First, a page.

Parks And Recreation: “Pawnee Rangers”
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Parks And Recreation: “Pawnee Rangers”

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Parks And Recreation

“Pawnee Rangers”

Season 4, Episode 4

There is no more fun character on TV today than Ron Swanson—and though I didn’t love “Pawnee Rangers,” I still believe that wholeheartedly. The problem is that the writers clearly like writing for him so much that there’s an implied momentum to his character. Each new piece of information should be surprising or completely over-the-top (recall, if you will, the Swanson Pyramid Of Greatness). It’d take a lot for the writers to stray too far from reality, given how eccentric and reclusive Ron Swanson has become. But anything that isn’t pushing those boundaries feels a bit too safe to be compelling. “Pawnee Rangers” was an episode rife with Ron Swanson-ness, though it was far too middling to really have much of an effect on me.

The set-up is that Ron is taking the Pawnee Rangers—an all-boys group resembling the Boy Scouts—out on a camping trip. But, of course, Leslie has started her own group, the Pawnee Goddesses, to counter Ron’s exclusion of girls. They plan camping trips on the same day, on plots of land right next to each other, so there are plenty of chances to make comparisons between the two. Leslie gives her girls candy. Ron gives his boys beans in a can. Leslie puts her girls up in a nice cabin. Ron provides a cardboard box and a tarp, from which they must construct a habitat for the night. Leslie has a whole set of rules and activities planned for her goddesses. Ron provides a handbook with one entry (“Be a man”) and an itinerary of one activity (“Not getting killed.”) Leslie has the dour April and the shunned Ann. Ron has the bubbly Andy. Okay, in at least this one case, Ron wins.

There isn’t all that much that’s surprising about tonight’s A-story. As much as I enjoy the sight of a good tarp-box lean-to (Ron’s eventual construction), the episode introduced a few Ron-isms, then continued hammering them throughout. Comedically, there wasn’t much escalation, even when one of Ron’s Rangers decides to defect to the Goddesses. By the end of the episode, everyone is inside the cabin and Ron is sitting alone, eating his beans in his makeshift sleeping area. It was sweet that Leslie goes over to console her friend, but the moment, bereft of the momentum beforehand, elicited more of a smile and a shrug from me than anything more visceral. It was small and understated, and that’s definitely a fine thing on Parks & Recreation. It’s just hard to draw outrageous comedy from understatement, so instead lots of the jokes were at the expense of Ann—who turned into the punching bag. And if you read last week’s review, you know that I don’t really care for what Ann’s going through since the show kind of perpetually glosses over her. (It was a nice turnaround, though, to have one of the Goddesses question Leslie’s instinct to exclude the Rangers, since the Goddesses were formed because of that exact same exclusion; Leslie’s created a little army of Gertrude Steins.)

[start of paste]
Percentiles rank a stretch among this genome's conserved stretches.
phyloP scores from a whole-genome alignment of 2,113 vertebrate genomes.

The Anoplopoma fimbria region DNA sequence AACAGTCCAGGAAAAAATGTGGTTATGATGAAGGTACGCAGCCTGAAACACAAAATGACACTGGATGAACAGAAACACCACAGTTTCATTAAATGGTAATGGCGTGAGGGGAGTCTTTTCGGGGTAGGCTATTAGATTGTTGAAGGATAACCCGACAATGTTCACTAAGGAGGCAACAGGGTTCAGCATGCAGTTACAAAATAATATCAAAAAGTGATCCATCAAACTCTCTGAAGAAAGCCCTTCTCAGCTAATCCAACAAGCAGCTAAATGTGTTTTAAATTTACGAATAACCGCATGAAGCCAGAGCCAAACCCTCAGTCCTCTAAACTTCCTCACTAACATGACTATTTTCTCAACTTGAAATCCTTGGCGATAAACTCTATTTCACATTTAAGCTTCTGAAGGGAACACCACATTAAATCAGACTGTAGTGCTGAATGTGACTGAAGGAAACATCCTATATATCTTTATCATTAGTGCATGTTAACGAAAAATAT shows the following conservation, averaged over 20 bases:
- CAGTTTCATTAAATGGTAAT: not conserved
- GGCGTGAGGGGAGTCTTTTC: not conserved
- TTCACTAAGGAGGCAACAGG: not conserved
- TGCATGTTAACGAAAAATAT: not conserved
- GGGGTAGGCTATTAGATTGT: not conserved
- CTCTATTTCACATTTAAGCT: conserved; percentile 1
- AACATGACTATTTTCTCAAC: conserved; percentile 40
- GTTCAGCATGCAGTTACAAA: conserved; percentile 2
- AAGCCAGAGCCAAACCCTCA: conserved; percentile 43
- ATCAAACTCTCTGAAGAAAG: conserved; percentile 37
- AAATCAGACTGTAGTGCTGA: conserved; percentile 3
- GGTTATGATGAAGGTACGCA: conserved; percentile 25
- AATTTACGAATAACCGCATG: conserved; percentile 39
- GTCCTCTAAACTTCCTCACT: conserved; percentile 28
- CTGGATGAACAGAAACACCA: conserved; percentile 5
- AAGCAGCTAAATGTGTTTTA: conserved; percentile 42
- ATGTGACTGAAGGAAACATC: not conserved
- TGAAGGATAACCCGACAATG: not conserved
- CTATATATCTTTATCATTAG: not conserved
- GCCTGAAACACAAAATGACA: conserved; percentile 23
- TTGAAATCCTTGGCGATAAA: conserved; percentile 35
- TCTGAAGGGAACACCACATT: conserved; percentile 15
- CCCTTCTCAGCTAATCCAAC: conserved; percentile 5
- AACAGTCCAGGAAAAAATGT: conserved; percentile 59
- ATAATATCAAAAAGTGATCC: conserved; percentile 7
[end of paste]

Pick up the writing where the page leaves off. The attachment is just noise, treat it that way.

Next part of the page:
The over-the-top portion of “Pawnee Rangers” came from Donna and Tom, and their reluctant inclusion of Ben in their festivities. See, once a year, Tom and Donna spend a day together treating themselves to luxurious pampering and garish clothing. (That’s really every day, though, for Tom.) And ever since Ben and Leslie decided not to date, Ben’s been in a bit of a funk, though the show only gave us a glimpse at the end of the last episode, when he looks over at Leslie longingly. This week, he’s in full-on slump mode—“Did they cancel Game Of Thrones?”—and Tom and Donna have a cure for what ails him. “Treat yo self!” Against his better judgment, Ben lets himself get whisked to the mall for stressful acupuncture, sensible purchasing, and just general moping around in public. Then, after much pushing from Tom and Donna, Ben decides to treat himself the only way he knows how: Buying a full-body Batman suit, and wearing it out in public. It’s a moment so rife with catharsis that it brings Ben to tears—for Leslie, for himself, for a lot of reasons. I gotta say, it’s not very flattering watching Batman cry. But such is the way of comedy.

While Ben is coming to terms with his lost love, Chris is finding a new one. Jerry invites Chris out to lunch with he and his daughter, and much like anyone else in the office, Chris declines right off the bat. But then he gets a good look at her, sees she’s really cute, and decides, what the hell? Maybe there’s at least one Gergich worth spending time with. They hit it off, which leads to an excruciating series of scene where Chris goes into great detail to Jerry about asking her out, then later what they do on the date. Last season, Chris was Mr. Perfect. The microchip, as it were. Now they’re really pushing his OCD and creepiness, which is both humanizing and dehumanizing. Unlike Ben, who’s relatively stable if not a little socially awkward, it’s rare that Chris shows off any real human emotion. He couches things in over-compliments and hyperbole, or just going for a brisk 11-mile jog. I feel about Chris the same way I feel about Abed on Community: His most genuine moments are the ones where his disorder comes through, and it can be off-putting when compared to characters who are able to ground themselves more regularly.

Speaking of genuine human emotion, what’s the over-under on Jerry losing his shit in the next episode? Here’s hoping.

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